The last 6 months or so, at least from a what’s been printed in the media perspective has shown it will and does happen. And, as I said last time, what you read about is just the tip of the iceberg in terms of how much it does happen.
As I said, a “hacker” can hack away for a long time to find an elusive entry point to reach their target information, but combining that with a few “smart” phone calls as just one example, and you can have all the information to achieve your target within minutes at times. Once you have that, you’ll generally slip under the radar of all technical security controls, avoid detection and it’s Game Over!
*The level of “Game Over” is then in the hands of the attacker and no longer in the control of the organisation!”*
In the few Red Cell engagements undertaken by Securus Global in Australia, it’s rarely taken more than a few hours, (and in some cases, we could count it in minutes), for the companies being tested to be “owned”. By owned, it means we’ve got enough information and access to do pretty much whatever we like and in most cases, be able to do it all at our own pace and leisure, and undetected. Scary really.
So why do so few companies head down this path? Let me put these reasons our there as a starting point:
1. Some are not aware of these risks – scary in this day.
2. Some just don’t believe they have a risk.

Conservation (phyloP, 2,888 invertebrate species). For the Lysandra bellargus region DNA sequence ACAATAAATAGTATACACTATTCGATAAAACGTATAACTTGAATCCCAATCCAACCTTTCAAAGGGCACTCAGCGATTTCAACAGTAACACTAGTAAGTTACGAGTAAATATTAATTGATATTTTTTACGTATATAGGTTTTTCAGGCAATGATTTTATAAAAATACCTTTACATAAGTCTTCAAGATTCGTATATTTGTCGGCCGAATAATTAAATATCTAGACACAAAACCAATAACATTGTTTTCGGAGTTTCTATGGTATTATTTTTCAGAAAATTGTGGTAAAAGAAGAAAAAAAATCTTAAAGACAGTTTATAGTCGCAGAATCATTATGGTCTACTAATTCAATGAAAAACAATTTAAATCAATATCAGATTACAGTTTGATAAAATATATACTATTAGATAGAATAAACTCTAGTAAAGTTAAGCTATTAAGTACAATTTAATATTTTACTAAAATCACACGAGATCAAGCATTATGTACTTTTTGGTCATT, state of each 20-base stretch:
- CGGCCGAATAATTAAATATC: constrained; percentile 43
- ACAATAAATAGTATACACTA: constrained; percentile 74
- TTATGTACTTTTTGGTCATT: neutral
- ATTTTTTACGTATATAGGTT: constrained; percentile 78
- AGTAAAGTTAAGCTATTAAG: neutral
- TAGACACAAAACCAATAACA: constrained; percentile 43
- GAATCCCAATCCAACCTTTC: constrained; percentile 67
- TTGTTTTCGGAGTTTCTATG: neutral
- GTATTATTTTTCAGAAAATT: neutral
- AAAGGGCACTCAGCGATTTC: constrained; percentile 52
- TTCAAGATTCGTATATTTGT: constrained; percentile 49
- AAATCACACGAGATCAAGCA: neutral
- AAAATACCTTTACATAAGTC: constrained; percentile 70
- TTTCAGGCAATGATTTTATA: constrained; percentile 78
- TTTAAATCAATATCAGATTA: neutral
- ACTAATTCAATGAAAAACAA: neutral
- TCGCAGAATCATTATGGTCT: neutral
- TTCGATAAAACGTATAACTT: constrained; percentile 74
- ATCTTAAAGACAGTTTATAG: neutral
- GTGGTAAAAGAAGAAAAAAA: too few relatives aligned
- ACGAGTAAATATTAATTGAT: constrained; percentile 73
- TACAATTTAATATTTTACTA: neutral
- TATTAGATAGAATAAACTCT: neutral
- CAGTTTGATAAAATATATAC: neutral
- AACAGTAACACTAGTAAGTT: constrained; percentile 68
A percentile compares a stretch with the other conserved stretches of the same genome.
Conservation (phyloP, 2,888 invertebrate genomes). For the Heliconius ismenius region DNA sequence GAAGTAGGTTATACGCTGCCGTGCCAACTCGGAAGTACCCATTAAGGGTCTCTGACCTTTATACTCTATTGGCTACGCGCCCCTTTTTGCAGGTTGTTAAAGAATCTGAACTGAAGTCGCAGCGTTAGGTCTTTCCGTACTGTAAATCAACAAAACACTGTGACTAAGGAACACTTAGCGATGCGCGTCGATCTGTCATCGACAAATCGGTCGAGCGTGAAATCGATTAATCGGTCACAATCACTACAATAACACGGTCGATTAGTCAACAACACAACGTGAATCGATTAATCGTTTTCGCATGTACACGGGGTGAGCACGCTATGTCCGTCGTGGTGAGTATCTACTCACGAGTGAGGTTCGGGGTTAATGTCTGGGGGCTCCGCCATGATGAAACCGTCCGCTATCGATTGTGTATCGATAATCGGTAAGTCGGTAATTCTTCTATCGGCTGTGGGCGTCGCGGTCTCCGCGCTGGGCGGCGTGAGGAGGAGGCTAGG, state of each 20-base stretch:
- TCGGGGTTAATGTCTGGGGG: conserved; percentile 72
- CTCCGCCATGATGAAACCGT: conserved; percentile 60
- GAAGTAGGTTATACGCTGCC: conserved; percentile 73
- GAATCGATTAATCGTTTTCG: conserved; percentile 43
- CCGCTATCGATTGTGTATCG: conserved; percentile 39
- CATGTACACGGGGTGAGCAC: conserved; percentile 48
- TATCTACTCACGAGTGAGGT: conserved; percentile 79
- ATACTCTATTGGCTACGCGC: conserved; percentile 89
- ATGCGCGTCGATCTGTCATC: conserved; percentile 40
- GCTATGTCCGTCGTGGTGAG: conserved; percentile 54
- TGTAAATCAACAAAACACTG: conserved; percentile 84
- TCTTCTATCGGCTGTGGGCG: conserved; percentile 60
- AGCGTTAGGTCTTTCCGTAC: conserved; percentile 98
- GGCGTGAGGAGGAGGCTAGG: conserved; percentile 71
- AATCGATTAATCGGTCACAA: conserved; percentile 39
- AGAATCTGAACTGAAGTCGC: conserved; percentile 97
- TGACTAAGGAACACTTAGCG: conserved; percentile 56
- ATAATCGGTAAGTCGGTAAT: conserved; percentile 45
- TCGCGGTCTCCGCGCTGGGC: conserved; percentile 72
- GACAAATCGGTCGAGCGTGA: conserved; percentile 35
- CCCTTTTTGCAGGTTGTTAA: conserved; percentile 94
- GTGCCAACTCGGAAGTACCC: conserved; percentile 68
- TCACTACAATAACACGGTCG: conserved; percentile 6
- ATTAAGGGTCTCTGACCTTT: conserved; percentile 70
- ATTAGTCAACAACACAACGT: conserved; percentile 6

3. Some are just too scared to find out the truth.
The former reasons are worry enough, the latter is just plain bad management! Red Cell testing should be viewed from the positive aspects and not have that fear of upsetting people – people learn from these things, [Red Cell testing].
A security strategy doesn’t stop at the technical level. Your people are your biggest weaknesses so companies need to improve their staff’s security knowledge, make them aware of how they can be targeted and train them in what they need to do and how they respond to events around them. People can learn quickly. Security hardware costs a lot – security awareness programs can cost only a small fraction of the price of hardware and make a far larger difference and impact immediately! All companies should be planning these types of tests and awareness programs.
So the upshot is that companies need to decide whether they want some short term pain (reality checks) or longer term business threatening issues because once the attacker is in, it is Game Over. Is that worth the price of not upsetting some in the company beforehand?
It’s not hard to understand why bot management is critical to maintaining business availability and customer satisfaction – but do you know how to properly deal with bots?
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With so much change all the time, how can executives best prepare their businesses to meet the security challenges of the coming years? CSO Australia, in conjunction with Mimecast, explored this question in an interactive Webinar that looks at how the threat landscape has evolved – and what we can expect in 2019 and beyond.
An interview with CSO's David Braue and Ian Yip, Chief Technology Officer, McAffee.